The lawsuit says they’re part of a ‘massive music piracy operation’

Harold Arlen’s most famous composition was the song Somewhere Over the Rainbow for The Wizard of Oz.
By Jon Porter

The estate of Harold Arlen, the man responsible for composing Over the Rainbow and numerous other classic songs, is suing Apple, Amazon, Google, Microsoft, and Pandora for selling unauthorized recordings of some of the songwriter’s most famous music. Forbesnotes that the lawsuit says the companies are involved in a “massive music piracy operation” involving over 6,000 pirated recordings.

Arlen composed some of the most famous soundtracks of the 20th Century for Hollywood films and Broadway musicals alike. Over the Rainbow, which he composed alongside the lyricist E. Y. Harburg for the film The Wizard of Oz, won an Academy Award in 1939 for Best Original Song. Arlen also composed music for the 1954 version of A Star is Born and collaborated with songwriters such as Ira Gershwin andJohnny Mercer. Arlen passed away in 1986.


It’s possible to see some of the unauthorized versions cited in the lawsuit in online stores. For example, there are two copies of the album Once Again… by Ethel Ennis available to stream on Apple Music, but the cover of one has been edited to remove the RCA Victor logo.

In another case, we can see a clear price difference between two digital copies of an original cast recording of the musical Jamaica being sold on Amazon. What appears to be an authorized version from the Masterworks Broadway label prices the full album at $9.99 for download, and individual tracks for $1.29, while a seemingly unauthorized copy from Soundtrack Classics lists them for $3.99, and $0.99 respectively. Like the Ethel Ennis album, the RCA Victor logo on the unauthorized cover also appears to have been edited out.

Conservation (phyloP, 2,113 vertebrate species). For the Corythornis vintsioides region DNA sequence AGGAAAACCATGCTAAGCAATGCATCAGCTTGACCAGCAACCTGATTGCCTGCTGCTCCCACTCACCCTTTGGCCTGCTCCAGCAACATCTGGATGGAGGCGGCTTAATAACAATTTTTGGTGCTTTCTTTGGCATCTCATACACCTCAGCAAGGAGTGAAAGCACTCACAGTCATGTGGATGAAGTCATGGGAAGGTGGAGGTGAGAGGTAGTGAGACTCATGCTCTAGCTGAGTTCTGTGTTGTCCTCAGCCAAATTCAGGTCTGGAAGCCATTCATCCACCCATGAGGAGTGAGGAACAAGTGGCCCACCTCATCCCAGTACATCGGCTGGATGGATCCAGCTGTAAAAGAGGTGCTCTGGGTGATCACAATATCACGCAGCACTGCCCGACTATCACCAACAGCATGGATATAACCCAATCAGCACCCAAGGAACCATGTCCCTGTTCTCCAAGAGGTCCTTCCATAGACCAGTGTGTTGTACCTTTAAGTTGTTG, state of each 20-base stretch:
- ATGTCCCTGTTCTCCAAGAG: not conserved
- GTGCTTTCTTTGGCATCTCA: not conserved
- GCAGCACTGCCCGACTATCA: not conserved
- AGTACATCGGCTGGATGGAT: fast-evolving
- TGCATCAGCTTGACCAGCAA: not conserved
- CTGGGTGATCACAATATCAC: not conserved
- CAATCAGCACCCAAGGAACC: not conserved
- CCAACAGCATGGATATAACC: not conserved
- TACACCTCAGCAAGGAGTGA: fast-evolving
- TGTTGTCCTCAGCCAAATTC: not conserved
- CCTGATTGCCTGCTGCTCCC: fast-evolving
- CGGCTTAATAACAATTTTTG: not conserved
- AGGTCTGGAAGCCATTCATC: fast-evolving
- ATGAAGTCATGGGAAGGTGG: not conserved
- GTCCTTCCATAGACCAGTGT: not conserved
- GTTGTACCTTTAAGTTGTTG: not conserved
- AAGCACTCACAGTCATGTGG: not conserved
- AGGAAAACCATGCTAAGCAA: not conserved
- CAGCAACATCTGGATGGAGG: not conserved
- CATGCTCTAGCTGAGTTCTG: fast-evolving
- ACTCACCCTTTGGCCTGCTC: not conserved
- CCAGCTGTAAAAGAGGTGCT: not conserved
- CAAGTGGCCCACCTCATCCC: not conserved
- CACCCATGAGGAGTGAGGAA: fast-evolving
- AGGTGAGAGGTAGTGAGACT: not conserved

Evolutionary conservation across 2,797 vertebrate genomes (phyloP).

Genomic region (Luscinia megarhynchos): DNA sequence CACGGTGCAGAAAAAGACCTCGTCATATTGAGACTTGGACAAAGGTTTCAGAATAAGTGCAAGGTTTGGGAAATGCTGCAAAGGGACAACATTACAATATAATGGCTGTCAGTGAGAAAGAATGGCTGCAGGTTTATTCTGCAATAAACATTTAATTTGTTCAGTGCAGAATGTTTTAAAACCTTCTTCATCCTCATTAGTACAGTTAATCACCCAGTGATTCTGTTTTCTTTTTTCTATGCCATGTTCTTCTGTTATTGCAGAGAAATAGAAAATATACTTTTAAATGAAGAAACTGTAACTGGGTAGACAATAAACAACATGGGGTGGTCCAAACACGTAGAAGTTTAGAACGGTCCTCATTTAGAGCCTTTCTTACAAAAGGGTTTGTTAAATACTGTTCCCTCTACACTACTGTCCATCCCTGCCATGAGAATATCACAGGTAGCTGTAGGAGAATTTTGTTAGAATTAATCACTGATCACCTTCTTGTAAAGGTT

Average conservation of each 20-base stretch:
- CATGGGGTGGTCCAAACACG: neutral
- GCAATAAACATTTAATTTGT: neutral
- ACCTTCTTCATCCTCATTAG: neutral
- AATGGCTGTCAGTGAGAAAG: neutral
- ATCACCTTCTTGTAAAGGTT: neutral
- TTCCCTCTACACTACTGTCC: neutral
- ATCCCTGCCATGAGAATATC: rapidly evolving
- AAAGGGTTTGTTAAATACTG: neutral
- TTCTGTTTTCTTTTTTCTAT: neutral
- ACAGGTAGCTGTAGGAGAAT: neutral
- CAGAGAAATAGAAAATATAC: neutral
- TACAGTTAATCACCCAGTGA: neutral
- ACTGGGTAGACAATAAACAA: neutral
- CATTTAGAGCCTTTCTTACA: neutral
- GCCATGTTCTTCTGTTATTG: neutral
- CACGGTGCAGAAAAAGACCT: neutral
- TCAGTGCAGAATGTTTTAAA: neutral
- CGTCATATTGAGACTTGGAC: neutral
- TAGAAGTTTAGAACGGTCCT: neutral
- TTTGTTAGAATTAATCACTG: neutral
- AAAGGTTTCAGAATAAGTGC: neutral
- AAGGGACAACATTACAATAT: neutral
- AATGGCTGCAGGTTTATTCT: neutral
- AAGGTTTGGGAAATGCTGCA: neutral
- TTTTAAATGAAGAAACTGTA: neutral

The lawsuit claims that these online retailers are selling and streaming these recordings with the full knowledge that they’re unauthorized. As the lawsuit says, “it is hard to imagine that a person walking into Tower Records, off the street, with arms full of CD’s and vinyl records and claiming to be the record label for Frank Sinatra, Louis Armstrong, and Ella Fitzgerald, could succeed in having that store sell their copies directly next to the same albums released by legendary record labels, Capitol, RCA, and Columbia, and at a lower price.”

In total, the filing makes 216 claims across its 148 pages. Along with the big tech companies, it also claims numerous distributors provided music catalogs containing the unauthorized recordings. It demands an end to the infringement in addition to the payment of damages and attorneys’ fees.


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